Illustration lecturer takes life drawing online
Despite lockdowns, closures, and cancellations, creatives and companies the world over are offering help and support during the Covid-19 pandemic. Many are looking to the arts to provide them with innovative ways to keep entertained and level headed during this period of uncertainty. At Plymouth College of Art, we’re no exception.
Undeterred and inspired to find an alternative, BA (Hons) Illustration lecturer Bridgette Ashton has taken her life drawing classes online, providing her students with opportunities to explore this unique period of time within their practice.
Bridgette said: “I’ve been regularly running life drawing classes for BA (Hons) Illustration students at the college, but following the lockdown and cancellation of the last few sessions, I thought students might like to continue their observational drawing outside of their current module work. So far it's been so successful that I’ve begun opening up the sessions to other year groups, including postgraduates.”
Illustration by Sean Morgan
“We run the sessions through Google Chat, with students invited to the chat through their virtual classroom. I then write a description of each timed drawing task. In the first online session I hosted, we focussed on drawing (their own) hands and feet. After completion, they then post photos of their drawings on the chat, welcoming students’ comments on what each has made. This usually results in some supportive and upbeat feedback!”
“In the second week, the students were forewarned to come equipped with either a mirror or a human or animal in their household. They went on to draw their parents, siblings, cats and themselves. This week's session will reference an 18th century novel about confinement called "Voyage Around My Bedroom" by Xavier De Maistre and will encourage observation drawing from familiar objects and interiors. Students are welcome to make suggestions throughout the whole process and the response so far has been really positive and enthusiastic.”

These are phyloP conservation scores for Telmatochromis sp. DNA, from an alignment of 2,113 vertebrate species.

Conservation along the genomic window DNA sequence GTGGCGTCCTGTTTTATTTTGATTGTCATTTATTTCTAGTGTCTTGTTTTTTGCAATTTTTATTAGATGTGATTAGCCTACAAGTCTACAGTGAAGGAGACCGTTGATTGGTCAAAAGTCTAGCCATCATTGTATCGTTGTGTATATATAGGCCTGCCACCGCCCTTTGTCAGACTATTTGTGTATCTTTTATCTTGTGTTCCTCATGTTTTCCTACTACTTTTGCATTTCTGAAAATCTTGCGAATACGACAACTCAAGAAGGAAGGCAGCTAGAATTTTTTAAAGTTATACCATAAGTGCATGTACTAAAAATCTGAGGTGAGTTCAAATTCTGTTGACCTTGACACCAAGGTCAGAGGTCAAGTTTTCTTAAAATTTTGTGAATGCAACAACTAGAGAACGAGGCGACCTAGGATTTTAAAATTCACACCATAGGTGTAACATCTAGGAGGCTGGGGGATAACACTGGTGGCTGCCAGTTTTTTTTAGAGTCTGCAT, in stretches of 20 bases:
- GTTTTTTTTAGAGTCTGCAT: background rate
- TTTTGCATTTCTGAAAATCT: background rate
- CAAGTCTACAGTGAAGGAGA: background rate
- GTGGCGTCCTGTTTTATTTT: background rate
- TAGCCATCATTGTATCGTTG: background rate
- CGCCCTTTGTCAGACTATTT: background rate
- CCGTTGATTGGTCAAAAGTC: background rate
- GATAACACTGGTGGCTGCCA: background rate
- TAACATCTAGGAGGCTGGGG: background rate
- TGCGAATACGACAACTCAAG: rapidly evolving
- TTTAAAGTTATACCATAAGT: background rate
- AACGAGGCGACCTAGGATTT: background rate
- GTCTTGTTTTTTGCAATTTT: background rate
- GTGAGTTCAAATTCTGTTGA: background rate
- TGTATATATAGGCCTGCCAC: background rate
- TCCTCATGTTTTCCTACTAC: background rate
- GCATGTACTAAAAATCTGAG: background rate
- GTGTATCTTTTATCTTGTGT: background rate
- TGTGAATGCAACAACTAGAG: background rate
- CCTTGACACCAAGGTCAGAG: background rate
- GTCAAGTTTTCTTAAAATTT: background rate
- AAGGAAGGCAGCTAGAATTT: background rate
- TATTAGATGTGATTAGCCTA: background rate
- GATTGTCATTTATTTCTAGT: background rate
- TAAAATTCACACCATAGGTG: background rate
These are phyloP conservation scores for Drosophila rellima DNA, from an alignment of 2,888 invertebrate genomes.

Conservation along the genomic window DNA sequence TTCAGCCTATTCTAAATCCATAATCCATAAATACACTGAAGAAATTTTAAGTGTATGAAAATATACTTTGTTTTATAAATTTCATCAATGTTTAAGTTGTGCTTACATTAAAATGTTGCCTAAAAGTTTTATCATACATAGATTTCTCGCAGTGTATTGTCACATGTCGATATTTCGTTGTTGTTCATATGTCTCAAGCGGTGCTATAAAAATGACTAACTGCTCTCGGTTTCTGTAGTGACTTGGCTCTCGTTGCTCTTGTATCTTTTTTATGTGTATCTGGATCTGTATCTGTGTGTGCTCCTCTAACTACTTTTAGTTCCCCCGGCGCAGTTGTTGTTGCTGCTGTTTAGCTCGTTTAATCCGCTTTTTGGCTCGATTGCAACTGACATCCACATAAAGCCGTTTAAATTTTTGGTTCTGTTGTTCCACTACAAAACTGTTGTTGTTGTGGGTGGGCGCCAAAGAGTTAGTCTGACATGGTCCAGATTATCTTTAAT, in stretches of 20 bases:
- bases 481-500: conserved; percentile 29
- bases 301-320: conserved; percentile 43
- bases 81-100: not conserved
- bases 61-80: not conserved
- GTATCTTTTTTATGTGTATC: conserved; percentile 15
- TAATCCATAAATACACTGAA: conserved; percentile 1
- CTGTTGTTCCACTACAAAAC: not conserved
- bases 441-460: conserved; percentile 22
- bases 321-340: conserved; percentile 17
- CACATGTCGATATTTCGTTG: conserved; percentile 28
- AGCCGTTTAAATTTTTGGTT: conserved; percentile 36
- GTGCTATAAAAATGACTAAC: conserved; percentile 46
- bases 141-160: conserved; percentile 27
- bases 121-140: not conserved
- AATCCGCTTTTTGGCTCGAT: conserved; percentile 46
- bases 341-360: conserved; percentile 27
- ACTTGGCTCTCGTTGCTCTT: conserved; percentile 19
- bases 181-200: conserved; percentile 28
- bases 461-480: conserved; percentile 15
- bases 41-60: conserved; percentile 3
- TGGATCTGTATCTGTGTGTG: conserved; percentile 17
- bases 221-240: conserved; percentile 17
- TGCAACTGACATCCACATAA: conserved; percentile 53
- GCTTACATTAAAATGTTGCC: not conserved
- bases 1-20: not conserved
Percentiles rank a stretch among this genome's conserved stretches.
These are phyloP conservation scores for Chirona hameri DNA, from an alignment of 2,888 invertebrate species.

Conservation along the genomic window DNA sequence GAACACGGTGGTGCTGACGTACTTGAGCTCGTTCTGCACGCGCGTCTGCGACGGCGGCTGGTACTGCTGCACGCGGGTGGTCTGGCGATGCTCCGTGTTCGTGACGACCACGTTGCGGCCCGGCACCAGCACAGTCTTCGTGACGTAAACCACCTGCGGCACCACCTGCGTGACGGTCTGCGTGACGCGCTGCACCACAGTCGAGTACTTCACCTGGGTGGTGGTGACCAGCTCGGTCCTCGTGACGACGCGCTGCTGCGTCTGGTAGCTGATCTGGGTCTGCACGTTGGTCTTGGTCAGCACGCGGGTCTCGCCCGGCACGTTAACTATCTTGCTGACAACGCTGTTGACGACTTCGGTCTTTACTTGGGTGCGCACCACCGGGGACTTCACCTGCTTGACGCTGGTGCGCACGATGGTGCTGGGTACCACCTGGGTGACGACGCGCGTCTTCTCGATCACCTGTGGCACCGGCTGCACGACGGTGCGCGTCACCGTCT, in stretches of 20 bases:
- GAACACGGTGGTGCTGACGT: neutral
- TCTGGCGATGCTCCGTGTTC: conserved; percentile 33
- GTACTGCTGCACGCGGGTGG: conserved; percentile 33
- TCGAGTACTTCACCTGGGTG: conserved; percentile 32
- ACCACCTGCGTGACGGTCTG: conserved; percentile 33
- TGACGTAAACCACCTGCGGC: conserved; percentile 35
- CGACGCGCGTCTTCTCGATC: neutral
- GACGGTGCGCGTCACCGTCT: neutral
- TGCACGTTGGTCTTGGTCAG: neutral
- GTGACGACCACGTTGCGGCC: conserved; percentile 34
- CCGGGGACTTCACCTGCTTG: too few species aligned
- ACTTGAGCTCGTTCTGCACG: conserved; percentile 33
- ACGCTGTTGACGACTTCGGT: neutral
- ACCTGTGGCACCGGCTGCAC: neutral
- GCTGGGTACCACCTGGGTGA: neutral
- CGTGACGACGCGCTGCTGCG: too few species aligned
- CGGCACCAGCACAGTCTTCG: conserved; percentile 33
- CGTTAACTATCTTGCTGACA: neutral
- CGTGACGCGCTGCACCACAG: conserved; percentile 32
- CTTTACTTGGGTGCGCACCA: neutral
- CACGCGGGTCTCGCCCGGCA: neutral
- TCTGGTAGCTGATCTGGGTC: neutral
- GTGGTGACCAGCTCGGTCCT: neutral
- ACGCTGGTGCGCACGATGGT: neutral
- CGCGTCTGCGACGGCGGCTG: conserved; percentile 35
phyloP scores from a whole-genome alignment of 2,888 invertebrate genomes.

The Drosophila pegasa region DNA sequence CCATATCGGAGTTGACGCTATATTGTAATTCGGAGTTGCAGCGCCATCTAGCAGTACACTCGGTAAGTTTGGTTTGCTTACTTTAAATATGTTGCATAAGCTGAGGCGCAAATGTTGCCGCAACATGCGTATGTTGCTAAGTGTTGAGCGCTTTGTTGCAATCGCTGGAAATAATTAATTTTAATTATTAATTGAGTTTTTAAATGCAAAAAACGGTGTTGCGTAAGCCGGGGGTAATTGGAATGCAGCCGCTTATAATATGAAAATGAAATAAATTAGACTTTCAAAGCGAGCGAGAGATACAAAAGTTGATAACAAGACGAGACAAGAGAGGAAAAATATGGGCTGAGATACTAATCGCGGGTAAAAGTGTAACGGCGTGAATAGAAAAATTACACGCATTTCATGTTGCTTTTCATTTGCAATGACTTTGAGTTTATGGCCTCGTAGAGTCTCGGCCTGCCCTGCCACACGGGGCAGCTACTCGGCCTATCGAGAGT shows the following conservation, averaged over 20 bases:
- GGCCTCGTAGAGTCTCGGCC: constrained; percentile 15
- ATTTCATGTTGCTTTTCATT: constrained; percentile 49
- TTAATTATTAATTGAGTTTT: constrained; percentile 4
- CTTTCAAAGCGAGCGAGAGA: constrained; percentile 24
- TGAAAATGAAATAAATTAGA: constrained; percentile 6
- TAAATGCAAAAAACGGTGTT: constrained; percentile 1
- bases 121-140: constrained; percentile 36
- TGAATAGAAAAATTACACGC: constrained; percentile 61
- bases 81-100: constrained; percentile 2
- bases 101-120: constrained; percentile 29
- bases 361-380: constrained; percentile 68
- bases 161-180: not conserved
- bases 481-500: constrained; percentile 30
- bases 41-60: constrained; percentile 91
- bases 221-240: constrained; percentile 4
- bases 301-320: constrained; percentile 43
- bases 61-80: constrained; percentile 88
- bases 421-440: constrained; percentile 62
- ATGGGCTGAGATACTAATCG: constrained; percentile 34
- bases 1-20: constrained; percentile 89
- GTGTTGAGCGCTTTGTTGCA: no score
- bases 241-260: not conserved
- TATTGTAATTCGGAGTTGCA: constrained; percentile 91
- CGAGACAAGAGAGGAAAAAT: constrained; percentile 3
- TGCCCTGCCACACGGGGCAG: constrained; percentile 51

Plymouth College of Art, like institutions across the globe, has had to accommodate online learning scenarios in order to deliver education to their body of students. As a small-scale independent university-sector art school, we are uniquely positioned to respond to change. We understand that nothing is more important to artists, designers and makers than access to the right space and facilities, and there is no one-size-fits-all solution that will be ideal for every student or staff member.
Illustration by Poppy Goldsmith
Bridgette said: “We have to be creative in our approach to online learning and embrace the positive aspects. We’re trying to retain that community feeling that you get from a ‘drawing class’. Having daily catch ups have allowed us to stay connected and has enabled students to gain confidence in talking about their work which is a real positive. We do a daily ‘show and tell’ where students have the opportunity to talk about their works in progress, and welcome feedback and questions from their peers.”
“This current transition to digital working has the benefit of introducing our students to what can often happen in the illustration industry - working remotely, getting feedback and direction via email or phone with their art director from anywhere in the world.”